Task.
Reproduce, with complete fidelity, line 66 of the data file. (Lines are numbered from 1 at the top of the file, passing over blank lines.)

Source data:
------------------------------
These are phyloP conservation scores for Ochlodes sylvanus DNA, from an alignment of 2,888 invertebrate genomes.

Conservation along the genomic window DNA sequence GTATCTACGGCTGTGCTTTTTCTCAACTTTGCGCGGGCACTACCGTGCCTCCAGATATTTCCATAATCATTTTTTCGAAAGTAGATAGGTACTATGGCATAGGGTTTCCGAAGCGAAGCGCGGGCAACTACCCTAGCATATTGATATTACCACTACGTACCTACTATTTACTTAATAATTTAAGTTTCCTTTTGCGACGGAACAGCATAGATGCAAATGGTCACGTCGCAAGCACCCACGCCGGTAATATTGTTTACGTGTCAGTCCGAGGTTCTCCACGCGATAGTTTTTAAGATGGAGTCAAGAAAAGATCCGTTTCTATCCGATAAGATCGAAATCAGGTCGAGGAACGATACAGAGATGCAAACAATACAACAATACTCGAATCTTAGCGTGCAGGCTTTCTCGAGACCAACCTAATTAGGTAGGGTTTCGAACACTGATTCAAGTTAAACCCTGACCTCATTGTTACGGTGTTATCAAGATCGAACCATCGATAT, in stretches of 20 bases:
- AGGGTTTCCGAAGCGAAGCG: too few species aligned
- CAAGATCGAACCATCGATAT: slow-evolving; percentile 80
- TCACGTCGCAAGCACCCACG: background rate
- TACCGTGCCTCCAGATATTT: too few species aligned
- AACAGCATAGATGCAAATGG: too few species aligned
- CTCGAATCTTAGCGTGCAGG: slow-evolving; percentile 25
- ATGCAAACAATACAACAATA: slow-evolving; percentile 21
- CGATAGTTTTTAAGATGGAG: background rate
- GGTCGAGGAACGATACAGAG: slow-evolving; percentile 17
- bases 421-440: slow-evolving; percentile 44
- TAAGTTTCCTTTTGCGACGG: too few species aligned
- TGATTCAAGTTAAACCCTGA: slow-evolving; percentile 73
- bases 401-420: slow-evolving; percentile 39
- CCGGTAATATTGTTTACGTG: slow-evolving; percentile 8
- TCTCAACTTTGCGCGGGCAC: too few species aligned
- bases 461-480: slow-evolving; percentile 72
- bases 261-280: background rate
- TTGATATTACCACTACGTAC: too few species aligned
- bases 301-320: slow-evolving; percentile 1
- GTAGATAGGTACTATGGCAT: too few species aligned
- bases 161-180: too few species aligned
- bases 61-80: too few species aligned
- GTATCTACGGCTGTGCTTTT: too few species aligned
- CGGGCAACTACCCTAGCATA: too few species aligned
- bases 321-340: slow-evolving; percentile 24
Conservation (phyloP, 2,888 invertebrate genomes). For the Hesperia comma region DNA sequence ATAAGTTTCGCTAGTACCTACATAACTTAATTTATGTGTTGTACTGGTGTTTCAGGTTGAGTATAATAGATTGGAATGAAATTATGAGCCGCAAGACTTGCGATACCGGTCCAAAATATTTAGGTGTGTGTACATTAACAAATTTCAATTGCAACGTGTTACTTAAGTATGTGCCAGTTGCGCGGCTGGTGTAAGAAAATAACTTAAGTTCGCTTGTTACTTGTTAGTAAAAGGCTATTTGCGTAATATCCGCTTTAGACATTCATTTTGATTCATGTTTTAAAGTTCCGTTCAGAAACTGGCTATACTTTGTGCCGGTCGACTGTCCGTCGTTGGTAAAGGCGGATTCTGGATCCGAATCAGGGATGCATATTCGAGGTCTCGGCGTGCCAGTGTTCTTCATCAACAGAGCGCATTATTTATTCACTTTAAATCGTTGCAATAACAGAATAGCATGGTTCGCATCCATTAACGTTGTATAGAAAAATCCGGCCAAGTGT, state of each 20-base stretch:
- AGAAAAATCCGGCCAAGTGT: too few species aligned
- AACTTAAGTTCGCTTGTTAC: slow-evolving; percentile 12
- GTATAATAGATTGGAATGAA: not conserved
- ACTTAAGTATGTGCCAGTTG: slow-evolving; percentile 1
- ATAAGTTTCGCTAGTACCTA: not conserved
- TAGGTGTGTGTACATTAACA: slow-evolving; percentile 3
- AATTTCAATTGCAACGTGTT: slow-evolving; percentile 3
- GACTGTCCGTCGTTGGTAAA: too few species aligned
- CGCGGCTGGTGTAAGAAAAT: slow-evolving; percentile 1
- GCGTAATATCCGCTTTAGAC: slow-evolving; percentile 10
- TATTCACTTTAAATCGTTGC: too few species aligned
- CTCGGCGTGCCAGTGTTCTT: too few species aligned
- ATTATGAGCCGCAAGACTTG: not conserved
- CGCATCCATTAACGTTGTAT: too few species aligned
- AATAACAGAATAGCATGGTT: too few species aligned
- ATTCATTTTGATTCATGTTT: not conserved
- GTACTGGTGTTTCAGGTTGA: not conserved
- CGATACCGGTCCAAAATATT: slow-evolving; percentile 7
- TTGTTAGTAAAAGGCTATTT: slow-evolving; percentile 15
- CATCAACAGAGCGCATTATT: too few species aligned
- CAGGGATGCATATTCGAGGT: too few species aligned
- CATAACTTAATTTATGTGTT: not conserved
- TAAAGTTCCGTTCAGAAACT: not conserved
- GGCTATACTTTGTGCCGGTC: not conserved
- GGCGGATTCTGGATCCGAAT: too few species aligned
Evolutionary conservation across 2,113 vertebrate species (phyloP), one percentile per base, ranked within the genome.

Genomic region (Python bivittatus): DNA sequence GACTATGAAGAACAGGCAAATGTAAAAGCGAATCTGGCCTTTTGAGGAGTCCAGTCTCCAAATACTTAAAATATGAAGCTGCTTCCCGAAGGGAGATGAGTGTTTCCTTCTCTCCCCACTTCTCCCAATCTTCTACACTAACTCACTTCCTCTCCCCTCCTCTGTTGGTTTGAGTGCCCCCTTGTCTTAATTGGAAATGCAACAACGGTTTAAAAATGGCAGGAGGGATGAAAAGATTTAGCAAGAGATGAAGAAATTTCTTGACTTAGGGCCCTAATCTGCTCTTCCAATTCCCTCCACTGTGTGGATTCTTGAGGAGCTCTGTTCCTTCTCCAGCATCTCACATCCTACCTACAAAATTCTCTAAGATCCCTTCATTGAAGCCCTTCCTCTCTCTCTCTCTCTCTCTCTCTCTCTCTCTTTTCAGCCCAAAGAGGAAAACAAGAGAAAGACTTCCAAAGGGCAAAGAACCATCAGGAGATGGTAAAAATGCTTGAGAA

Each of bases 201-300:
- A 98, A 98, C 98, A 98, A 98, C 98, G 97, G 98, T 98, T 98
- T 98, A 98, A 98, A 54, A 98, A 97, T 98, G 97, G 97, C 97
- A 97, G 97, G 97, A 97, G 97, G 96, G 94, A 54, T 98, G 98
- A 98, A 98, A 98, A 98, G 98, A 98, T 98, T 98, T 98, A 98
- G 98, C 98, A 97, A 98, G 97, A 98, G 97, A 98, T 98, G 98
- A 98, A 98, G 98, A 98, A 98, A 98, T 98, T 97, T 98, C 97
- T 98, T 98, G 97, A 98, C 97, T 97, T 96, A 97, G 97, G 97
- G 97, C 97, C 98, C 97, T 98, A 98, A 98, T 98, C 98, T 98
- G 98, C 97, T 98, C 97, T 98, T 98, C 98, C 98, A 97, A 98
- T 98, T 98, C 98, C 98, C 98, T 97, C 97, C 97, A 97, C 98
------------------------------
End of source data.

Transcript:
- T 98, T 98, C 98, C 98, C 98, T 97, C 97, C 97, A 97, C 98